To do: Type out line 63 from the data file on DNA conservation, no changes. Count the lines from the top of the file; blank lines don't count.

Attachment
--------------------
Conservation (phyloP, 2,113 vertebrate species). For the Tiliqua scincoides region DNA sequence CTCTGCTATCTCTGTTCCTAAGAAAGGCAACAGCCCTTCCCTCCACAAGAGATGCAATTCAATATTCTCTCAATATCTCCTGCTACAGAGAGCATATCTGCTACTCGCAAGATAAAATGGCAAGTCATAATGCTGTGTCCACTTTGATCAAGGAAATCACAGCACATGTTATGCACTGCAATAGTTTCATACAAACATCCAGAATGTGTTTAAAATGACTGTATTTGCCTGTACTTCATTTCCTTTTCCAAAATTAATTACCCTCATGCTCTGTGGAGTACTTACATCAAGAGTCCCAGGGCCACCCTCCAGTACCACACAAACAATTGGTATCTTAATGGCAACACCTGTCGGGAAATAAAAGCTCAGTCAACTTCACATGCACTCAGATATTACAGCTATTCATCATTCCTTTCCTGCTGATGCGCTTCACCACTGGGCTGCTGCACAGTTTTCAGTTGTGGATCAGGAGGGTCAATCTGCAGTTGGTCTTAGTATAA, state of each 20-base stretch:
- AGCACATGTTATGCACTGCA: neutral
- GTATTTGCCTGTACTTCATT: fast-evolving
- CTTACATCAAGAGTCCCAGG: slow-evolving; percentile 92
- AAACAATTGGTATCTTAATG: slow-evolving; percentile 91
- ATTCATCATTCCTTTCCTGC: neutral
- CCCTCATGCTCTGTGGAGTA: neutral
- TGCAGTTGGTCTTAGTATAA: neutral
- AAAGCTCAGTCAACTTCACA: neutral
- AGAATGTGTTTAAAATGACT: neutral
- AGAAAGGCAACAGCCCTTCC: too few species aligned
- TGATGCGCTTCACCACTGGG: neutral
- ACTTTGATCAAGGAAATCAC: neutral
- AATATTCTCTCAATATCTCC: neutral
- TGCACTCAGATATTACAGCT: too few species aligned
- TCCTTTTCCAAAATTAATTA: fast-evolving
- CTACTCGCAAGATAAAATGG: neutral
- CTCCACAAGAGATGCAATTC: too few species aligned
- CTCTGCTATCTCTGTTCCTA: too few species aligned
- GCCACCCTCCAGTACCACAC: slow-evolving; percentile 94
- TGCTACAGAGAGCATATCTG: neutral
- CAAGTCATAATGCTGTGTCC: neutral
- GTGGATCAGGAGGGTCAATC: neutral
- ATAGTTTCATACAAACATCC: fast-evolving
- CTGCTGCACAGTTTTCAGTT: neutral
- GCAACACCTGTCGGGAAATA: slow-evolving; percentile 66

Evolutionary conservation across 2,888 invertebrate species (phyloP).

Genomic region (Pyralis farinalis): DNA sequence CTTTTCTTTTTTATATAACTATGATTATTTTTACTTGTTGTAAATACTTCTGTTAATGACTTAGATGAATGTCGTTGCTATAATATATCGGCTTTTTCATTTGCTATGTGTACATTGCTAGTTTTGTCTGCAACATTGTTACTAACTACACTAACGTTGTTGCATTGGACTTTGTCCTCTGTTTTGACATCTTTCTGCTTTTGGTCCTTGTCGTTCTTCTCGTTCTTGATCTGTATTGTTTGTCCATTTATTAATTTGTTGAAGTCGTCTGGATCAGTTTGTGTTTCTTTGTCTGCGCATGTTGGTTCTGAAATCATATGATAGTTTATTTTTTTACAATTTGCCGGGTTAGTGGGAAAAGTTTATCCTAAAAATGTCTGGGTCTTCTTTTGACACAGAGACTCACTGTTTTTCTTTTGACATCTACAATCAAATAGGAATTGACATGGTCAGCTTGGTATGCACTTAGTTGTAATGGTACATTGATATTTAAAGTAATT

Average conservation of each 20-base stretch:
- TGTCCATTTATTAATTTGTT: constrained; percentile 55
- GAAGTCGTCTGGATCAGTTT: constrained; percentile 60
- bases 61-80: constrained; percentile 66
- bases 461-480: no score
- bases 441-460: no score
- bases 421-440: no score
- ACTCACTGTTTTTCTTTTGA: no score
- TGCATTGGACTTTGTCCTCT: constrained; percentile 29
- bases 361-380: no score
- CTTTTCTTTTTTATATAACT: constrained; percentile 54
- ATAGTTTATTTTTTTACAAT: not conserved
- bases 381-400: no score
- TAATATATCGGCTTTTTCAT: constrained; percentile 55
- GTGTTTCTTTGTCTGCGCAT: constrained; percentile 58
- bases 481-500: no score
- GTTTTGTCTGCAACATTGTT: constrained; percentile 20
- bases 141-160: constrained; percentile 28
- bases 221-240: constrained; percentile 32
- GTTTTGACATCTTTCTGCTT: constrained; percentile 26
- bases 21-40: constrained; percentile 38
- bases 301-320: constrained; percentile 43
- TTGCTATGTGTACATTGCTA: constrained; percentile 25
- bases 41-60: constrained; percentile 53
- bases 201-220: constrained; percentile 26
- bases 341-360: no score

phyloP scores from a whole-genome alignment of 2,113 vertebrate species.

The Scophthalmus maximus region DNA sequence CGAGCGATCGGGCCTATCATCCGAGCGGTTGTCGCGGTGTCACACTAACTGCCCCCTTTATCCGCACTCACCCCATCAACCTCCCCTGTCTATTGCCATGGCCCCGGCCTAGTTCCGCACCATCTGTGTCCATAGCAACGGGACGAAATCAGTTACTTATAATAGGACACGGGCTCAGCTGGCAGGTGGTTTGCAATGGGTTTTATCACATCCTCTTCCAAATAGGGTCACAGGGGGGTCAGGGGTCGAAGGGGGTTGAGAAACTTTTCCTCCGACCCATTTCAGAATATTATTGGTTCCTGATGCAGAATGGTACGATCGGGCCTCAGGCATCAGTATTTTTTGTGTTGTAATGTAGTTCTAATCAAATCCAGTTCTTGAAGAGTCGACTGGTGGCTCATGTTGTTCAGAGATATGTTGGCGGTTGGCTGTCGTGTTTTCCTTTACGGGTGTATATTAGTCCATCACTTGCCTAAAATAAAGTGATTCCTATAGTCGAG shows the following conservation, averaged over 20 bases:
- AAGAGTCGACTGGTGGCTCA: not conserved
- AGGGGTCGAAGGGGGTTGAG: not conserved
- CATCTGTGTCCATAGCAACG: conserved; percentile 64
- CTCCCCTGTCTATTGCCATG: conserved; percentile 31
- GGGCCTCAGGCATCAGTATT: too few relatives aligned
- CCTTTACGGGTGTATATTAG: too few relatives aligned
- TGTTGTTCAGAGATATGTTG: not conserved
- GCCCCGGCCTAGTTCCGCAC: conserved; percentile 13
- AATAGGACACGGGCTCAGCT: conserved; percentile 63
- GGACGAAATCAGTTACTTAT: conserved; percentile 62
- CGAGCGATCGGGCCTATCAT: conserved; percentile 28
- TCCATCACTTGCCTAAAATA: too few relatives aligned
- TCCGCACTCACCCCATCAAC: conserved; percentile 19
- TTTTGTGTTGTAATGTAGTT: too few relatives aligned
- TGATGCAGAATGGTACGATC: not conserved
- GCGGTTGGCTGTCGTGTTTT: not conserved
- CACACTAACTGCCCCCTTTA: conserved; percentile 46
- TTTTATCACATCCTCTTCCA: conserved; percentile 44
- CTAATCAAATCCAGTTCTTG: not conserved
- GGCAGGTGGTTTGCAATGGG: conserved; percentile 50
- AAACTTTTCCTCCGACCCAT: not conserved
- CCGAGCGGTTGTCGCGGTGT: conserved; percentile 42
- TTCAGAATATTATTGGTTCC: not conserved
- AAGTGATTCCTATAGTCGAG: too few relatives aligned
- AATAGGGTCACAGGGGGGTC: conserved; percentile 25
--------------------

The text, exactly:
- TGTTGTTCAGAGATATGTTG: not conserved